• A significant number of people are opting for self-employment over working for others – 18.2% of workers own a microbusiness in this year’s Scorecard compared with 16.6% last year.

“While there are positive signs in our economy and in some of the data measured by the Scorecard, it’s clear we need to do much more. Good policy can have an enormous impact on the ability of families to achieve financial stability and long-term prosperity,” said Solana Rice, director of state and local policy for Prosperity Now.

Consider, for example, the impact of the Affordable Care Act, which has fueled a steady decline in the national uninsured rate from 16.7% in 2013 to the current rate of 10.9%. Additionally, the Scorecard found that the number of people forgoing a doctor’s visit due to cost has dropped significantly – from 15.9% in 2013 to 13.3% today.

The impact of strong policy at the state level is also evident. For example, California moved up 16 spots in the outcome rankings since 2012 to 26th place – more than any other state. During that period an improving economy allowed the state to increase investments in education, health and a range of safety net programs that help families achieve financial security.

But even relatively small policy changes can have a big impact. For instance, eight states (Delaware, Louisiana, Maine, Nevada, New York, North Carolina, Utah and Virginia) took steps in 2016 to deliver unemployment benefits on low-fee prepaid debit cards, ensuring recipients receive their full benefits. And three states (Alaska, New Jersey and New Mexico) now support first-time homebuyers by providing direct lending to borrowers.

Unfortunately, several states went in the opposite direction. Four states (Arizona, Delaware, Minnesota and Nevada) withdrew financial support of direct lending for first-time homebuyers and five states (Hawaii, Maryland, Minnesota, Ohio and Utah) stopped supporting microenterprise development through Community Development Block Grant funding.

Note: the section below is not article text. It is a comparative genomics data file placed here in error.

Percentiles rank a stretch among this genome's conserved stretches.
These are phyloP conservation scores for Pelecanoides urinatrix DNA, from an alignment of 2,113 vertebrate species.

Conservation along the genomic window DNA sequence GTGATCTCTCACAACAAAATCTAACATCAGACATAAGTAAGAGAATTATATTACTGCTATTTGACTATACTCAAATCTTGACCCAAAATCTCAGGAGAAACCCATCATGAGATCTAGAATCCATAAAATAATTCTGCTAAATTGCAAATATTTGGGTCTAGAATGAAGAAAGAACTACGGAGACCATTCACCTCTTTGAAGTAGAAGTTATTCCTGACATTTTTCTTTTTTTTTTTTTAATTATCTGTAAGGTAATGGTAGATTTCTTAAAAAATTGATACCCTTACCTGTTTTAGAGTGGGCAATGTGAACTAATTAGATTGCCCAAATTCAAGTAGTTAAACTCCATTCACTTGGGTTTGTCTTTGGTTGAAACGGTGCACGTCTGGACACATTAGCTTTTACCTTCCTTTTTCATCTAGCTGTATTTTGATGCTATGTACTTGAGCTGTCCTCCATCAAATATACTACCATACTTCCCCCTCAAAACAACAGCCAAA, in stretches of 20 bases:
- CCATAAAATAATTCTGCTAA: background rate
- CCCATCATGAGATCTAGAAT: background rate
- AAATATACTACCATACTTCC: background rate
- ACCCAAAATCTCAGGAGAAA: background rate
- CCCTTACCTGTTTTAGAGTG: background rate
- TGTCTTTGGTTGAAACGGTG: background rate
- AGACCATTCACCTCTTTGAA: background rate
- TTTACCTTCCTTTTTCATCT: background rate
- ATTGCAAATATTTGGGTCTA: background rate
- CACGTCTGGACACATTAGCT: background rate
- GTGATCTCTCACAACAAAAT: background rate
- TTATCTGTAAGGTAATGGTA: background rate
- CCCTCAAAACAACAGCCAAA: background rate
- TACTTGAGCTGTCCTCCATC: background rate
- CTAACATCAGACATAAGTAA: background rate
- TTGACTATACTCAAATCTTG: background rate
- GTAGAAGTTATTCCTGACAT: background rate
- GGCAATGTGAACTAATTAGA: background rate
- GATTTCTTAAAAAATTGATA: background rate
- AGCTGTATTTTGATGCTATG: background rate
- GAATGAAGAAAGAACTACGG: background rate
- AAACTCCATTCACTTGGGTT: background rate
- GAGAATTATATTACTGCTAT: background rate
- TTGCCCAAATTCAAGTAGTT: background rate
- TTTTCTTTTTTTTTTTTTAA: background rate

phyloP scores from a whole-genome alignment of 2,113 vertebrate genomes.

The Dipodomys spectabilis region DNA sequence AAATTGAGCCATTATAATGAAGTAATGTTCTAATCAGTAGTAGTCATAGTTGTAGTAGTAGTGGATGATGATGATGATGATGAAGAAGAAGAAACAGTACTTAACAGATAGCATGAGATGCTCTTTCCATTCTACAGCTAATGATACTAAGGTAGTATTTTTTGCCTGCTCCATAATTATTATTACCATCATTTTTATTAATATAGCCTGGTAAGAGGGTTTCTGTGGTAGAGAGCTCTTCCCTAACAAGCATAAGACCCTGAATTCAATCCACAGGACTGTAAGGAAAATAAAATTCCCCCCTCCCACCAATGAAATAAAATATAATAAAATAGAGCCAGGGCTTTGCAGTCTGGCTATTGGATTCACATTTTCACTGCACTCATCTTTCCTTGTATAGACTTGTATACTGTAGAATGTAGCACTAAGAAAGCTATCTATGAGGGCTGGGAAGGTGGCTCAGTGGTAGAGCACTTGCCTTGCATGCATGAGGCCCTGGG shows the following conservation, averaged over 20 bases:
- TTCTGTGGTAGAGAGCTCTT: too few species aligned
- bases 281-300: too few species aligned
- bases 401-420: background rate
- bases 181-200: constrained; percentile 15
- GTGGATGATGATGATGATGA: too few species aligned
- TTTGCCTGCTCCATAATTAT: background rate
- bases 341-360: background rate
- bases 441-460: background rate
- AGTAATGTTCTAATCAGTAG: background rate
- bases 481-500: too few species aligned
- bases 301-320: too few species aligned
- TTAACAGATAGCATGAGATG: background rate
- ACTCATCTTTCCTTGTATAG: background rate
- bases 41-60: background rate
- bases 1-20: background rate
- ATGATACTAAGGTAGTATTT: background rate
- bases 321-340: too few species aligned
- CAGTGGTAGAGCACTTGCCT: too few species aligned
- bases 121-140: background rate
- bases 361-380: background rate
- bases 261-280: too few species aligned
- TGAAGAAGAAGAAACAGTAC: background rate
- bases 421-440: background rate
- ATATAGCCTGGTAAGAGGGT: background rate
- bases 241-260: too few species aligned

“Unfortunately, many states continue to fall short at a time of growing uncertainly over the future of effective federal programs,” said Levere. “States need to lead the way as never before in enacting policies and programs that give families a real opportunity to improve their circumstances and invest in a better future for themselves and their children.”

To read an analysis of key findings from the 2017 Prosperity Now Scorecard, click here. To access the complete Scorecard, including compilations of individual state data, visit


Prosperity Now (formerly CFED) believes that everyone deserves a chance to prosper. Since 1979, we have helped make it possible for millions of people, especially people of color and those of limited incomes, to achieve financial security, stability and, ultimately, prosperity. We offer a unique combination of scalable practical solutions, in-depth research and proven policy solutions, all aimed at building wealth for those who need it most. Visit us at